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Mike Mitchell Led AFC In Least Yards Allowed Per Coverage Snap, Per PFF

Mike Mitchell Steelers

Back at the start of training camp, veteran Pittsburgh Steelers starting free safety Mike Mitchell was asked if he felt that he was able to establish himself as one of the top safeties last season after his injury-hampered first year with the team the year before. He told the reporter that he feels he is one of the best whenever he is healthy.

Yesterday, Pro Football Focus Tweeted an interesting and relevant statistics from their data logs, noting that in 2015, Mitchell posted the lowest yards per snap in coverage rate in the AFC. To translate that a bit, it means that on a per-snap basis lined up in coverage, Mitchell gave up the fewest yards amongst safeties in the AFC.

While there is no elaboration on the data point—for instance, how that compares to the top safeties in the NFC, or, more to the point, how many yards per snap in coverage he actually gave up—it stands to reason that being on the top of that particular list is a good place to be.

While nearly all have recognized that Mitchell’s 2015 season was a stark improvement from his first year in Pittsburgh, many have continued to hold in reserve the criticism that his coverage ability, in whatever capacity, is still lacking.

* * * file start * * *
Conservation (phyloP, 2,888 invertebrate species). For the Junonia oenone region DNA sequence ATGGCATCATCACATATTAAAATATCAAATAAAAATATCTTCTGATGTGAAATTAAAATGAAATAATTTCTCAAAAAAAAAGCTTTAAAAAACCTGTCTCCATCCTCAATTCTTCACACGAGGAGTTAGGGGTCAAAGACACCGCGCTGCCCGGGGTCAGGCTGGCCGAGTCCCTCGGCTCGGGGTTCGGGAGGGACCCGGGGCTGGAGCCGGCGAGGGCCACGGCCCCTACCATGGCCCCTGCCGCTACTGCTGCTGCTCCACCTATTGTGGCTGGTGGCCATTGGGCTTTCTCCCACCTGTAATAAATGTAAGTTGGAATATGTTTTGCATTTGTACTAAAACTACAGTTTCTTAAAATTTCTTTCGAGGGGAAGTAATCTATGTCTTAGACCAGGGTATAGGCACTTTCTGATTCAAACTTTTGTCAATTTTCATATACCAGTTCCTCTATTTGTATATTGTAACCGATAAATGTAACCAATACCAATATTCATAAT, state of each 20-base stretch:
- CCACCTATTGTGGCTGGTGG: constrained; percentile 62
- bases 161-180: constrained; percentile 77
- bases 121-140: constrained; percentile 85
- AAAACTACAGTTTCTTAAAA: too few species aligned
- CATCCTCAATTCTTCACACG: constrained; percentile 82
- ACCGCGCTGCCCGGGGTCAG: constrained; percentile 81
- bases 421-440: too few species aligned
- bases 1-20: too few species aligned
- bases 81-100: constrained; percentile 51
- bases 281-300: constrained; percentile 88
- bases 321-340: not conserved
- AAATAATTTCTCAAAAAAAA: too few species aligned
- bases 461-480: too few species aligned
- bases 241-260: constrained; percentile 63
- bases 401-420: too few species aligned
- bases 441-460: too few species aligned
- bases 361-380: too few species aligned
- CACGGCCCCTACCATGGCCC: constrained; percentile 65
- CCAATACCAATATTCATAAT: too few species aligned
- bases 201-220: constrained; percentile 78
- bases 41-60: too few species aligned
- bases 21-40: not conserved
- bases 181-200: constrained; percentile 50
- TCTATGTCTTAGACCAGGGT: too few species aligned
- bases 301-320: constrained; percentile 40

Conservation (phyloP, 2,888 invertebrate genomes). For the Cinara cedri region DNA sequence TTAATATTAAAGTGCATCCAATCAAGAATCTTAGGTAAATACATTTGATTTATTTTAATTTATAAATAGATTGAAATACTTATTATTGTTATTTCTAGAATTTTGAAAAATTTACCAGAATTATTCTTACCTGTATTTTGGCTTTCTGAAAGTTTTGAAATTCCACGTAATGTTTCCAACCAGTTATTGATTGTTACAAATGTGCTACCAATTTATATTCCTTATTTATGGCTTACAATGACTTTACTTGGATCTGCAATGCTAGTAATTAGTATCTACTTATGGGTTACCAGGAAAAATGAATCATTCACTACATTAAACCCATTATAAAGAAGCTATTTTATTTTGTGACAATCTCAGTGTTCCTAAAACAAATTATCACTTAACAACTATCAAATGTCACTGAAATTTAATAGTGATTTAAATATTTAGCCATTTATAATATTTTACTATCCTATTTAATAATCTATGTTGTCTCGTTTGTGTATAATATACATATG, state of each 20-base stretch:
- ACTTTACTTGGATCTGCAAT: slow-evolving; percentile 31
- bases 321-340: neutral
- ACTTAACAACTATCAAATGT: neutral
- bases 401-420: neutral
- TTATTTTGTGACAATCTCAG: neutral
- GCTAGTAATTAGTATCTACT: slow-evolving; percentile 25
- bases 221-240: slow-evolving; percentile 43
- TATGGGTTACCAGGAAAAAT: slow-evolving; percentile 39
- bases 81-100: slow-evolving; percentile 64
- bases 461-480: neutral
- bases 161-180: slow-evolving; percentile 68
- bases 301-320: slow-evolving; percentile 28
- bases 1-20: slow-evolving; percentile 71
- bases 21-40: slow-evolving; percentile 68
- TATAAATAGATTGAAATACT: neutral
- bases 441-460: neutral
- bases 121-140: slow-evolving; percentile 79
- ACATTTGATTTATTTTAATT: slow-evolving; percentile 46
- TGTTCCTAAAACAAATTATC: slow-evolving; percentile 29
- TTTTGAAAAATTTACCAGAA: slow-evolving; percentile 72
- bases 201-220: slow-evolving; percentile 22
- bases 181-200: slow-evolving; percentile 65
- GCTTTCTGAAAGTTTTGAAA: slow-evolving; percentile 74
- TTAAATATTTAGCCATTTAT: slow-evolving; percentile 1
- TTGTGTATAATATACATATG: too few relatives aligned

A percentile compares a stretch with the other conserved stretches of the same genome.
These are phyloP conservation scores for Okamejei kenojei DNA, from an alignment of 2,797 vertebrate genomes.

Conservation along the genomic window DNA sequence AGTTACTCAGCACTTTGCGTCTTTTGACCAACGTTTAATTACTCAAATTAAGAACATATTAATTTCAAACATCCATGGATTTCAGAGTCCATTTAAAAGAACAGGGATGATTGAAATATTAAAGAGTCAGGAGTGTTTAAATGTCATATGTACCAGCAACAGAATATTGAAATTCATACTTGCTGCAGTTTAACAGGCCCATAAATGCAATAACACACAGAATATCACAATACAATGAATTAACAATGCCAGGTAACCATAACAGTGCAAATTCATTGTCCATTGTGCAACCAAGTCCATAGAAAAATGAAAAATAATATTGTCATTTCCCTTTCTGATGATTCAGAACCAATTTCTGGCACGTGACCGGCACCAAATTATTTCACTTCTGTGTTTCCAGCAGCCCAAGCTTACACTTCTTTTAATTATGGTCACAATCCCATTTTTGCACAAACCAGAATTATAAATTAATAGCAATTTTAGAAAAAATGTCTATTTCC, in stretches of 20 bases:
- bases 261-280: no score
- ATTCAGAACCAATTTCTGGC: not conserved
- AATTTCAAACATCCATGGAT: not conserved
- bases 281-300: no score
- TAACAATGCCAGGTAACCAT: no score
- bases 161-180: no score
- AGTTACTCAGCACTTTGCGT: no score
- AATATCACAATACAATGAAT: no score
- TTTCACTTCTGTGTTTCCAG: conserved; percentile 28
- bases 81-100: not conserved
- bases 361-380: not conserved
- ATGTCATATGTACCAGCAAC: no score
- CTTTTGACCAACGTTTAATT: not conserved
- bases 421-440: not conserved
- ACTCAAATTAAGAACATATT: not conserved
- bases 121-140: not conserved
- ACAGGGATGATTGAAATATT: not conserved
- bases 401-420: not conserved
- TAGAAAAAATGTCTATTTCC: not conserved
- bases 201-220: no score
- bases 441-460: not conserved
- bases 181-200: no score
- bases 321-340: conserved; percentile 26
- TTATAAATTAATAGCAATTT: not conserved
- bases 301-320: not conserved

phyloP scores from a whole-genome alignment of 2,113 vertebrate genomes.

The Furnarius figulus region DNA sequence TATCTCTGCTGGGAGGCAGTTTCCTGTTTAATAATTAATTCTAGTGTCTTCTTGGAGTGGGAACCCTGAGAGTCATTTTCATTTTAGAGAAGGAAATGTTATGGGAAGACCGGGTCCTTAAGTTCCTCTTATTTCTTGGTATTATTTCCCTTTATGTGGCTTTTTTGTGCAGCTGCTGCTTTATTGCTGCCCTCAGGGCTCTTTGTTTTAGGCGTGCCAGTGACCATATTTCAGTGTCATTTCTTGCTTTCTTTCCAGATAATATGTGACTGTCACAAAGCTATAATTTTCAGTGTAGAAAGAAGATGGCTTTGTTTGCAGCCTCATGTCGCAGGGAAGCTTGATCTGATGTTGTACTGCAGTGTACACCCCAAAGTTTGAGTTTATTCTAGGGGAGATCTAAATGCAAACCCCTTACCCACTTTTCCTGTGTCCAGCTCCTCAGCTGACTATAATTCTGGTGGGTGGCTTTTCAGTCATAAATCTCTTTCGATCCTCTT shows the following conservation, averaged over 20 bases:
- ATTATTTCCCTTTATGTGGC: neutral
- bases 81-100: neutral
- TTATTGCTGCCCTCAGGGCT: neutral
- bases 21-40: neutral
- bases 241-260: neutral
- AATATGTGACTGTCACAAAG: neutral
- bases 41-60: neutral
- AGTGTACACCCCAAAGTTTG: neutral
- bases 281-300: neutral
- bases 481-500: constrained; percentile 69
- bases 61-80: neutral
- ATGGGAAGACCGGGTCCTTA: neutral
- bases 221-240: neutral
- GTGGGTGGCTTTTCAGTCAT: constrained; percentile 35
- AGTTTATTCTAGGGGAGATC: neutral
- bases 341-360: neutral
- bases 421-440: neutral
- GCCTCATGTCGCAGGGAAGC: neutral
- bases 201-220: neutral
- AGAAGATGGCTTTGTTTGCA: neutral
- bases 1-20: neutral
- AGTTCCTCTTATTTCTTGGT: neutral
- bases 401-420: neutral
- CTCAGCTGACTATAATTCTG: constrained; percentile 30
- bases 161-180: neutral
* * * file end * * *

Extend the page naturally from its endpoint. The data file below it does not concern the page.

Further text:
The most frequent criticism that I have read is that he is slow to recognize and respond to vertical passes aimed to either sideline. This is a failing in his game that I had not noticed myself as a trend, and so one that I did not put a lot of stock in myself, as far as the criticism goes.

While this data point is not explicitly tied to that—related instead, I presume, to be the instances in which he is the primary player in coverage—it certainly adds no credence to that particular criticism.

I am reminded of the goal line interception that Mitchell recorded against the Browns as a good example of his coverage skills, which, in better health, were more consistently on display last season in comparison to the year before.

While never necessarily regarded as the sort of safety who can regularly line up in the slot, say, the way that Troy Polamalu did in his heyday, Mitchell certainly does not lack for speed or agility, nor a willingness to project himself into a potential pass catcher.

It is Mitchell’s versatility to assume either the free or strong safety responsibilities and to do so equally well that made him attractive enough to the Steelers to sign him to one of their bigger free agency contracts in their recent history.

In the previously referenced interview, Mitchell asked to look at the numbers. In this case, we are looking at coverage numbers. In his traditional stat line, I see three interceptions and nine passes defensed, having gotten his hands on 12 passes as a safety. PFF’s yards per coverage snap statistic is yet another to set aside in his favor.

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